FCC Notice of Inquiry on Broadband Reclassification
Let the games begin and ex parte filings flow! The FCC formally opened its proceedings yesterday on the classification of broadband Internet. The agency released a 64 page, footnote-chocked Notice of Inquiry, Framework for Broadband Internet Service, to set this round in motion.
The document nicely explains the recent history that led to the agency’s third-way approach and the policy considerations at stake (universal service, privacy, public safety). I reviewed parts of this thing, especially the section covering recent legal history, and it all stands as a sobering reminder of how the FCC (under Chairman Powell) went completely off-course in 2002.
In the FCC’s 2002 Declaratory Ruling that cable modem was an information service, it called broadband cable a “single, integrated service that enables the subscriber to utilize Internet access service,” and that telecommunications component (the transmission part) was “not . . . separable from the data processing capabilities of the service.”
Even in 2002 that clearly wasn’t the case. At the time, I (along with lots of others) was using email services and web applications not directly tied to my ISP and viewed a cable modem as purely a connection to non-ISP riches on the Web. Some at the FCC never quite grasped the Internet: they wanted it to be the old phone system with a few more applications.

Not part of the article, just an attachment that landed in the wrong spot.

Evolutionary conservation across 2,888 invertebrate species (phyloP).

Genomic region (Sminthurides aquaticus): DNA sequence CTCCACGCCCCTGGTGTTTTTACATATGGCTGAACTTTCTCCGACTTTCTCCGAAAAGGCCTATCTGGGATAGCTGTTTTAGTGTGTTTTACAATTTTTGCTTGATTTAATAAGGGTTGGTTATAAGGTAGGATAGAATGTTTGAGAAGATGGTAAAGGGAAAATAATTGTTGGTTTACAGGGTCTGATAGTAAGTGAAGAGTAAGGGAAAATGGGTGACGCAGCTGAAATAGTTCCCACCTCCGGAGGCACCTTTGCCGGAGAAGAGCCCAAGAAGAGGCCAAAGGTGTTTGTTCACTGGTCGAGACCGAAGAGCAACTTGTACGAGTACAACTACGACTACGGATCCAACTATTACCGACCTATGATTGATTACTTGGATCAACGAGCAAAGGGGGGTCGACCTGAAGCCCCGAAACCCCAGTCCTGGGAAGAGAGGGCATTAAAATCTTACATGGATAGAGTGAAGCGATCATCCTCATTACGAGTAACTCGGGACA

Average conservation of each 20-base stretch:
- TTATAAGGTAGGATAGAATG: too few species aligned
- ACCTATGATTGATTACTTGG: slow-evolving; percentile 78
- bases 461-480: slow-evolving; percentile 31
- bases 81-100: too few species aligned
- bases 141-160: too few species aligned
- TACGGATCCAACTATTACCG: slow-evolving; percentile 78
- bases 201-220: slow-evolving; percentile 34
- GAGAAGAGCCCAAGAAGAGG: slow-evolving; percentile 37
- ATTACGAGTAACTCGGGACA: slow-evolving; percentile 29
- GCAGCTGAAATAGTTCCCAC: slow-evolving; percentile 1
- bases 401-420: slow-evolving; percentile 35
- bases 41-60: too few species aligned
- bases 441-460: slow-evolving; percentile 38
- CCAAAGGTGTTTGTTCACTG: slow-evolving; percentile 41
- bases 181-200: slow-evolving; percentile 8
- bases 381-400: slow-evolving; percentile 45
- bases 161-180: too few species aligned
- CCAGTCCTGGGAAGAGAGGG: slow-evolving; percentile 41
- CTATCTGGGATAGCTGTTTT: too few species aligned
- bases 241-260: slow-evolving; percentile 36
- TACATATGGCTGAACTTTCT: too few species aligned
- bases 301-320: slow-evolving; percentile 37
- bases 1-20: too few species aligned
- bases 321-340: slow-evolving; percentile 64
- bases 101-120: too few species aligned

It’s nice to see that under more enlightened rule the FCC has discovered (paragraph 56 of the NOI) “some users now rely on free e-mail services provided by companies such as Yahoo and Microsoft.” Yup, just a few, and I guess Google gmail is chopped liver?
I’ve embedded the complete report below. Some highlights:
The background section, starting on page 5, take you on a fun filled tour through the relevant court cases, culminating in Brand X.
And on page 9, they’ve excerpted from Scalia’s memorable Brand X dissent, wherein he scolds the FCC for its wacky understanding of the Communications Act, and reminds them to use a bit of common sense: ” the telecommunications component of cable- modem service retains such ample independent identity that it must be regarded as being on offer— especially when seen from the perspective of the consumer or end user.”
And now, for your reading pleasure:
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